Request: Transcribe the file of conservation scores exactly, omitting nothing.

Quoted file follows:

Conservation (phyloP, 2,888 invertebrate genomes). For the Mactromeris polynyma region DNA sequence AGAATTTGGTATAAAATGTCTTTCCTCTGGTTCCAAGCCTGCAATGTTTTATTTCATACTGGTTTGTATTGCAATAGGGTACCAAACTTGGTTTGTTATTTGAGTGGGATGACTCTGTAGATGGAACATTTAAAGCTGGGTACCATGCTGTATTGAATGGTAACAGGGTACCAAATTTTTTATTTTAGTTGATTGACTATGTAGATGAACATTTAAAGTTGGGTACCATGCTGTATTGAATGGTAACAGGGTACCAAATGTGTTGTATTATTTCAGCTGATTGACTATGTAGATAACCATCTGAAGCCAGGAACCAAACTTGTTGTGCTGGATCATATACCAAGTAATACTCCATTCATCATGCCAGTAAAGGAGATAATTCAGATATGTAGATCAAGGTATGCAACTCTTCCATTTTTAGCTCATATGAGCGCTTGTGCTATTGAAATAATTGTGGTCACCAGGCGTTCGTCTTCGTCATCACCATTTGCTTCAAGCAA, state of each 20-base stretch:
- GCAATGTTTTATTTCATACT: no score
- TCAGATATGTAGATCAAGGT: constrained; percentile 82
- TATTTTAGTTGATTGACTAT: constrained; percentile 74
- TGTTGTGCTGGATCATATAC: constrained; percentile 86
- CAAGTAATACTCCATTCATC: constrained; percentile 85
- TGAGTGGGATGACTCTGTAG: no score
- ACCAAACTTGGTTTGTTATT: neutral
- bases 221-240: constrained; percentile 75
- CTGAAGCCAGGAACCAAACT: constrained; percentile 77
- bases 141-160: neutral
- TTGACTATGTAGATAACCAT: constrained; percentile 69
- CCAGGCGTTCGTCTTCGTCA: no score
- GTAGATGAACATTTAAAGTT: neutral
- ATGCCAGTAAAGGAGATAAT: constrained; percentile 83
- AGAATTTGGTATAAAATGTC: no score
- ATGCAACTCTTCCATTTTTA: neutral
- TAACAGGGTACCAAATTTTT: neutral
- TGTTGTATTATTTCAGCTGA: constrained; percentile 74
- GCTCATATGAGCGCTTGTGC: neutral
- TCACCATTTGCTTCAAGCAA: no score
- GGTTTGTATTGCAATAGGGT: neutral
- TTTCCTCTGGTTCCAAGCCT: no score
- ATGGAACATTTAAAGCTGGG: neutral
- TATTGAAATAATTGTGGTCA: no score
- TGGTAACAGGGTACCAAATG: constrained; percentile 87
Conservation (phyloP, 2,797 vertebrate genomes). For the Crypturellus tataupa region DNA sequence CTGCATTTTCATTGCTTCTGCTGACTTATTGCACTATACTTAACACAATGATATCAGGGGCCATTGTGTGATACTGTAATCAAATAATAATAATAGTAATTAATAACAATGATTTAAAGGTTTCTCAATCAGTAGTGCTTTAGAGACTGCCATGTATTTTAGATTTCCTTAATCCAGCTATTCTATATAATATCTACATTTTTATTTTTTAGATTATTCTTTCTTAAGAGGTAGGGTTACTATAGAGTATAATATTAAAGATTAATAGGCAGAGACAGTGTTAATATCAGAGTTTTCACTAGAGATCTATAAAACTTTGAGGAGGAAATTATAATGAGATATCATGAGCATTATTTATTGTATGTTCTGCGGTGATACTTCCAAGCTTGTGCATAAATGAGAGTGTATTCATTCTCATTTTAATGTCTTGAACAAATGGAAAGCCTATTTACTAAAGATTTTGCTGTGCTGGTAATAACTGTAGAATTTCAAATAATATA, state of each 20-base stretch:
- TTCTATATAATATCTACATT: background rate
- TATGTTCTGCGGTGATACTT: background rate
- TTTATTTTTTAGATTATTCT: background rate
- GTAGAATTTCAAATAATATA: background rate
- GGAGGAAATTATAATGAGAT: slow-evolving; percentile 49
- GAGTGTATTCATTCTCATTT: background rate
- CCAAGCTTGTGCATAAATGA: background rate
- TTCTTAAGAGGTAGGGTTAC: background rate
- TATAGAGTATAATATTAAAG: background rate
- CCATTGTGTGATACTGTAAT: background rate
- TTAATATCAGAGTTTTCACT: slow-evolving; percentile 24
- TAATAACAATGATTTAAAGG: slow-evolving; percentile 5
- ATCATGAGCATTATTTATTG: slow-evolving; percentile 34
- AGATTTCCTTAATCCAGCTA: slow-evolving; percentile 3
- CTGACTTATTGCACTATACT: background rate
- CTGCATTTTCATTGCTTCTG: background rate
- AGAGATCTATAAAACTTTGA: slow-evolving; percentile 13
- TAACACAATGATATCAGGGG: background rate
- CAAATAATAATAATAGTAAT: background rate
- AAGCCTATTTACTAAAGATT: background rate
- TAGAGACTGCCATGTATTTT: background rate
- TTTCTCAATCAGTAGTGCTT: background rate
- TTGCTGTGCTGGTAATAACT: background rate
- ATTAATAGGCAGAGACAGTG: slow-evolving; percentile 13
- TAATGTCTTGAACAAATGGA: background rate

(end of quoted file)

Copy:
Conservation (phyloP, 2,888 invertebrate genomes). For the Mactromeris polynyma region DNA sequence AGAATTTGGTATAAAATGTCTTTCCTCTGGTTCCAAGCCTGCAATGTTTTATTTCATACTGGTTTGTATTGCAATAGGGTACCAAACTTGGTTTGTTATTTGAGTGGGATGACTCTGTAGATGGAACATTTAAAGCTGGGTACCATGCTGTATTGAATGGTAACAGGGTACCAAATTTTTTATTTTAGTTGATTGACTATGTAGATGAACATTTAAAGTTGGGTACCATGCTGTATTGAATGGTAACAGGGTACCAAATGTGTTGTATTATTTCAGCTGATTGACTATGTAGATAACCATCTGAAGCCAGGAACCAAACTTGTTGTGCTGGATCATATACCAAGTAATACTCCATTCATCATGCCAGTAAAGGAGATAATTCAGATATGTAGATCAAGGTATGCAACTCTTCCATTTTTAGCTCATATGAGCGCTTGTGCTATTGAAATAATTGTGGTCACCAGGCGTTCGTCTTCGTCATCACCATTTGCTTCAAGCAA, state of each 20-base stretch:
- GCAATGTTTTATTTCATACT: no score
- TCAGATATGTAGATCAAGGT: constrained; percentile 82
- TATTTTAGTTGATTGACTAT: constrained; percentile 74
- TGTTGTGCTGGATCATATAC: constrained; percentile 86
- CAAGTAATACTCCATTCATC: constrained; percentile 85
- TGAGTGGGATGACTCTGTAG: no score
- ACCAAACTTGGTTTGTTATT: neutral
- bases 221-240: constrained; percentile 75
- CTGAAGCCAGGAACCAAACT: constrained; percentile 77
- bases 141-160: neutral
- TTGACTATGTAGATAACCAT: constrained; percentile 69
- CCAGGCGTTCGTCTTCGTCA: no score
- GTAGATGAACATTTAAAGTT: neutral
- ATGCCAGTAAAGGAGATAAT: constrained; percentile 83
- AGAATTTGGTATAAAATGTC: no score
- ATGCAACTCTTCCATTTTTA: neutral
- TAACAGGGTACCAAATTTTT: neutral
- TGTTGTATTATTTCAGCTGA: constrained; percentile 74
- GCTCATATGAGCGCTTGTGC: neutral
- TCACCATTTGCTTCAAGCAA: no score
- GGTTTGTATTGCAATAGGGT: neutral
- TTTCCTCTGGTTCCAAGCCT: no score
- ATGGAACATTTAAAGCTGGG: neutral
- TATTGAAATAATTGTGGTCA: no score
- TGGTAACAGGGTACCAAATG: constrained; percentile 87
Conservation (phyloP, 2,797 vertebrate genomes). For the Crypturellus tataupa region DNA sequence CTGCATTTTCATTGCTTCTGCTGACTTATTGCACTATACTTAACACAATGATATCAGGGGCCATTGTGTGATACTGTAATCAAATAATAATAATAGTAATTAATAACAATGATTTAAAGGTTTCTCAATCAGTAGTGCTTTAGAGACTGCCATGTATTTTAGATTTCCTTAATCCAGCTATTCTATATAATATCTACATTTTTATTTTTTAGATTATTCTTTCTTAAGAGGTAGGGTTACTATAGAGTATAATATTAAAGATTAATAGGCAGAGACAGTGTTAATATCAGAGTTTTCACTAGAGATCTATAAAACTTTGAGGAGGAAATTATAATGAGATATCATGAGCATTATTTATTGTATGTTCTGCGGTGATACTTCCAAGCTTGTGCATAAATGAGAGTGTATTCATTCTCATTTTAATGTCTTGAACAAATGGAAAGCCTATTTACTAAAGATTTTGCTGTGCTGGTAATAACTGTAGAATTTCAAATAATATA, state of each 20-base stretch:
- TTCTATATAATATCTACATT: background rate
- TATGTTCTGCGGTGATACTT: background rate
- TTTATTTTTTAGATTATTCT: background rate
- GTAGAATTTCAAATAATATA: background rate
- GGAGGAAATTATAATGAGAT: slow-evolving; percentile 49
- GAGTGTATTCATTCTCATTT: background rate
- CCAAGCTTGTGCATAAATGA: background rate
- TTCTTAAGAGGTAGGGTTAC: background rate
- TATAGAGTATAATATTAAAG: background rate
- CCATTGTGTGATACTGTAAT: background rate
- TTAATATCAGAGTTTTCACT: slow-evolving; percentile 24
- TAATAACAATGATTTAAAGG: slow-evolving; percentile 5
- ATCATGAGCATTATTTATTG: slow-evolving; percentile 34
- AGATTTCCTTAATCCAGCTA: slow-evolving; percentile 3
- CTGACTTATTGCACTATACT: background rate
- CTGCATTTTCATTGCTTCTG: background rate
- AGAGATCTATAAAACTTTGA: slow-evolving; percentile 13
- TAACACAATGATATCAGGGG: background rate
- CAAATAATAATAATAGTAAT: background rate
- AAGCCTATTTACTAAAGATT: background rate
- TAGAGACTGCCATGTATTTT: background rate
- TTTCTCAATCAGTAGTGCTT: background rate
- TTGCTGTGCTGGTAATAACT: background rate
- ATTAATAGGCAGAGACAGTG: slow-evolving; percentile 13
- TAATGTCTTGAACAAATGGA: background rate